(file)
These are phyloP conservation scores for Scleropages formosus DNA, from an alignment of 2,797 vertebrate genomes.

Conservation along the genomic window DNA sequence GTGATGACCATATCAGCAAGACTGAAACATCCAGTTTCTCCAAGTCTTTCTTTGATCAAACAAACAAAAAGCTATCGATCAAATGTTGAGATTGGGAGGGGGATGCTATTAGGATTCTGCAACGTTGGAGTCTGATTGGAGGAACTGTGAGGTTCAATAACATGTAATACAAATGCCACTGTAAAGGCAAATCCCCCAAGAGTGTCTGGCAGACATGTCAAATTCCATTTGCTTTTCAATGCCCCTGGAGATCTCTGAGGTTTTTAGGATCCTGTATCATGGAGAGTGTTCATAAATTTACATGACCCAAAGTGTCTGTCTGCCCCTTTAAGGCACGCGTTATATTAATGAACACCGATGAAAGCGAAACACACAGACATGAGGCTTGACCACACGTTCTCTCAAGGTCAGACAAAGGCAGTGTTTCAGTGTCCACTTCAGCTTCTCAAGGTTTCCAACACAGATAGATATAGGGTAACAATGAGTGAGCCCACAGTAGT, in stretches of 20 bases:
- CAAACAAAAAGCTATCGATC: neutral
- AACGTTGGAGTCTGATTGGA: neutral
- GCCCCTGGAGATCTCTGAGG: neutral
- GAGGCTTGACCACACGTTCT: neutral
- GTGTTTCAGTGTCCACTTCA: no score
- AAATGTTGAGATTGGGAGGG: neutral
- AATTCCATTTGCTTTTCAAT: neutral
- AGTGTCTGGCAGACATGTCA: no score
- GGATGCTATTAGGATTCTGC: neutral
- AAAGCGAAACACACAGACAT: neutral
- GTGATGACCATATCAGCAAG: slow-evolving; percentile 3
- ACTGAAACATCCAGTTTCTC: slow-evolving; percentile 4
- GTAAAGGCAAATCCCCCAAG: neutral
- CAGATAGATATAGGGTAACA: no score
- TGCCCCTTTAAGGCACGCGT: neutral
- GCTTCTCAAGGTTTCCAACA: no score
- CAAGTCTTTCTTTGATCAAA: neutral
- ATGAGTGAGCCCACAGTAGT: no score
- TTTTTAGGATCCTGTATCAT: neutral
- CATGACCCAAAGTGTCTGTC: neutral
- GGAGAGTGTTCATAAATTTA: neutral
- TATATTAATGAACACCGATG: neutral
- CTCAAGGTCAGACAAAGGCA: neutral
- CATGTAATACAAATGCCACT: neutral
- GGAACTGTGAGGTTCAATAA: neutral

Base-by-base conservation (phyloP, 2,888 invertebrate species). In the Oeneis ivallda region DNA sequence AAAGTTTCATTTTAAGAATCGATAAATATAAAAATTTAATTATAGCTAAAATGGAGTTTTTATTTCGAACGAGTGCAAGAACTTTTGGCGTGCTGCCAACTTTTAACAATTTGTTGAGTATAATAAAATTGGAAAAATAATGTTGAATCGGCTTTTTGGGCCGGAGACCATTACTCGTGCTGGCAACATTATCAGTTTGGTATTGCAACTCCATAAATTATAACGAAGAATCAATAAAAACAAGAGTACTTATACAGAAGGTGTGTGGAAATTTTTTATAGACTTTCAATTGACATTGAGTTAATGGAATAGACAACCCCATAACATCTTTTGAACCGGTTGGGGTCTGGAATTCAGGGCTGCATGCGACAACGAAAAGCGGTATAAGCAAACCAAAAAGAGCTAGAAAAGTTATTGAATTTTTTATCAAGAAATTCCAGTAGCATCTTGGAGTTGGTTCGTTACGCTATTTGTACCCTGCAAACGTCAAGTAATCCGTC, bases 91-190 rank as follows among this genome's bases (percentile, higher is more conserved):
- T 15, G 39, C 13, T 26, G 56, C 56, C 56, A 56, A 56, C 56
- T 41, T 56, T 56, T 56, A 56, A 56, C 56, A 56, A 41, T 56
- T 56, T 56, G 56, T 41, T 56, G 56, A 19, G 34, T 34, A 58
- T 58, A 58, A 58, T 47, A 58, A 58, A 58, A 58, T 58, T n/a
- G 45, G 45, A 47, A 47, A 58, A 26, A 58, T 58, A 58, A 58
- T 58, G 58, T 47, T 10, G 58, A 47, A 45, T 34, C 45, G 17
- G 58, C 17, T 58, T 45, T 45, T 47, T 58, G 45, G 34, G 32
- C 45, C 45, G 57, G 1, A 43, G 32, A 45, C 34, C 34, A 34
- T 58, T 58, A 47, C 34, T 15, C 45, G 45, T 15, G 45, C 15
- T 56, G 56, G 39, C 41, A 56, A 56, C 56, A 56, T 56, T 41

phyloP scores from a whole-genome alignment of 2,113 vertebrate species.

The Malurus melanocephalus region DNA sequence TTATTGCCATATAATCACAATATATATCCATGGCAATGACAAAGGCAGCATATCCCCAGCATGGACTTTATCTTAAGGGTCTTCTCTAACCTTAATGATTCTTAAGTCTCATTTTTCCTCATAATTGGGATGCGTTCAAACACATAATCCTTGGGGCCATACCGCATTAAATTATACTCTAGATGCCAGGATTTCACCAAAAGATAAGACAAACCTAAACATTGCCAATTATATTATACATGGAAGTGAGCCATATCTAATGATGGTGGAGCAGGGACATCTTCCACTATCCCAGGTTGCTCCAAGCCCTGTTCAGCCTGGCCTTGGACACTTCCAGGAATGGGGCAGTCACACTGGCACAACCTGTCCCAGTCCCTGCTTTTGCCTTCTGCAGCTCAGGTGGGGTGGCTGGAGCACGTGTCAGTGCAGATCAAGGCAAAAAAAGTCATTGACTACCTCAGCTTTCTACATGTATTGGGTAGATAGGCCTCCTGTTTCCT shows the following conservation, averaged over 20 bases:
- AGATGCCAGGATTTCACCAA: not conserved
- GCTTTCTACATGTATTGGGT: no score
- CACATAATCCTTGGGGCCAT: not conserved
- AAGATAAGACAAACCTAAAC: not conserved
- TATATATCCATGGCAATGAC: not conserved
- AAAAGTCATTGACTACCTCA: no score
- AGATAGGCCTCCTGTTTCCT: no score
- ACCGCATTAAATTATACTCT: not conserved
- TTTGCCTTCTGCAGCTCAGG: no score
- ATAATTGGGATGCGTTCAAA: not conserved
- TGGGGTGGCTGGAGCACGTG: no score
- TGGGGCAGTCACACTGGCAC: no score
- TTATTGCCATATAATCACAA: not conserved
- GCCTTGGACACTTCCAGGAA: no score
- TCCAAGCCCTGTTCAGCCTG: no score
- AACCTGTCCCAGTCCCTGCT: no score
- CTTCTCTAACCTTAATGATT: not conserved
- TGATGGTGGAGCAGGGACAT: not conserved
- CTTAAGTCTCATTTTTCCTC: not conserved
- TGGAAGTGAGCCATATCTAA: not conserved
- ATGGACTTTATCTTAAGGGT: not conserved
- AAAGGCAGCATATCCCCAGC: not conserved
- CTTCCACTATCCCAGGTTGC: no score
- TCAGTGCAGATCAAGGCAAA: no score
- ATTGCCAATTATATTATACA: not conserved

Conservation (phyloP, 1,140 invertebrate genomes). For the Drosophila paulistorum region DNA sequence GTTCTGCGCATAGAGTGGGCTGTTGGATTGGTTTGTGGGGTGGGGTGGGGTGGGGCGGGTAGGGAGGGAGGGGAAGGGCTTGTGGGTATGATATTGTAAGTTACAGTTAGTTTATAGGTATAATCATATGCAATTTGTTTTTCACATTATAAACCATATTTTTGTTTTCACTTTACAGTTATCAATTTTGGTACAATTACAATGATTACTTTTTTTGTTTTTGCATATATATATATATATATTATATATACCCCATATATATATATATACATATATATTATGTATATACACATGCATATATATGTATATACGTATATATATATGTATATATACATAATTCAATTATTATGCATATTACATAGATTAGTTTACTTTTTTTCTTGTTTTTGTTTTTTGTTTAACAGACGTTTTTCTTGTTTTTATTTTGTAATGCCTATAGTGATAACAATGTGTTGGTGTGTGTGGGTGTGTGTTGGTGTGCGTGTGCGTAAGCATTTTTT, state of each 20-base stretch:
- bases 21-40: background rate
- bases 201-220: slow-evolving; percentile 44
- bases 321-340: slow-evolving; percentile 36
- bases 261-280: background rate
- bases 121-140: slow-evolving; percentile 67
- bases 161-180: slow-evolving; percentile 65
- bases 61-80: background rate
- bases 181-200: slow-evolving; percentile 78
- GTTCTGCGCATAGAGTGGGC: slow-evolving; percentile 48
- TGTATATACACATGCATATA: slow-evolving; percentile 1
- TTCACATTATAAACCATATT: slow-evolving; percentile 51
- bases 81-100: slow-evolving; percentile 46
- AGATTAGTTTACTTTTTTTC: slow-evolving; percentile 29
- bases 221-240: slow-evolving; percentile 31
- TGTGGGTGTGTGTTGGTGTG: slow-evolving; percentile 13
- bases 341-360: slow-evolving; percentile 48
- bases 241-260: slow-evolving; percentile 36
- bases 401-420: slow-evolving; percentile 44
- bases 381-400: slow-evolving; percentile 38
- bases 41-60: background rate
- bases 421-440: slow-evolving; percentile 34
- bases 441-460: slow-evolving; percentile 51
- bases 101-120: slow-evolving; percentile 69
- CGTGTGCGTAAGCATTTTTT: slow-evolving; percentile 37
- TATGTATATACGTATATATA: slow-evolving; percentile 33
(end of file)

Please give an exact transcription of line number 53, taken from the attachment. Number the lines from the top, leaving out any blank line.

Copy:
- TTATTGCCATATAATCACAA: not conserved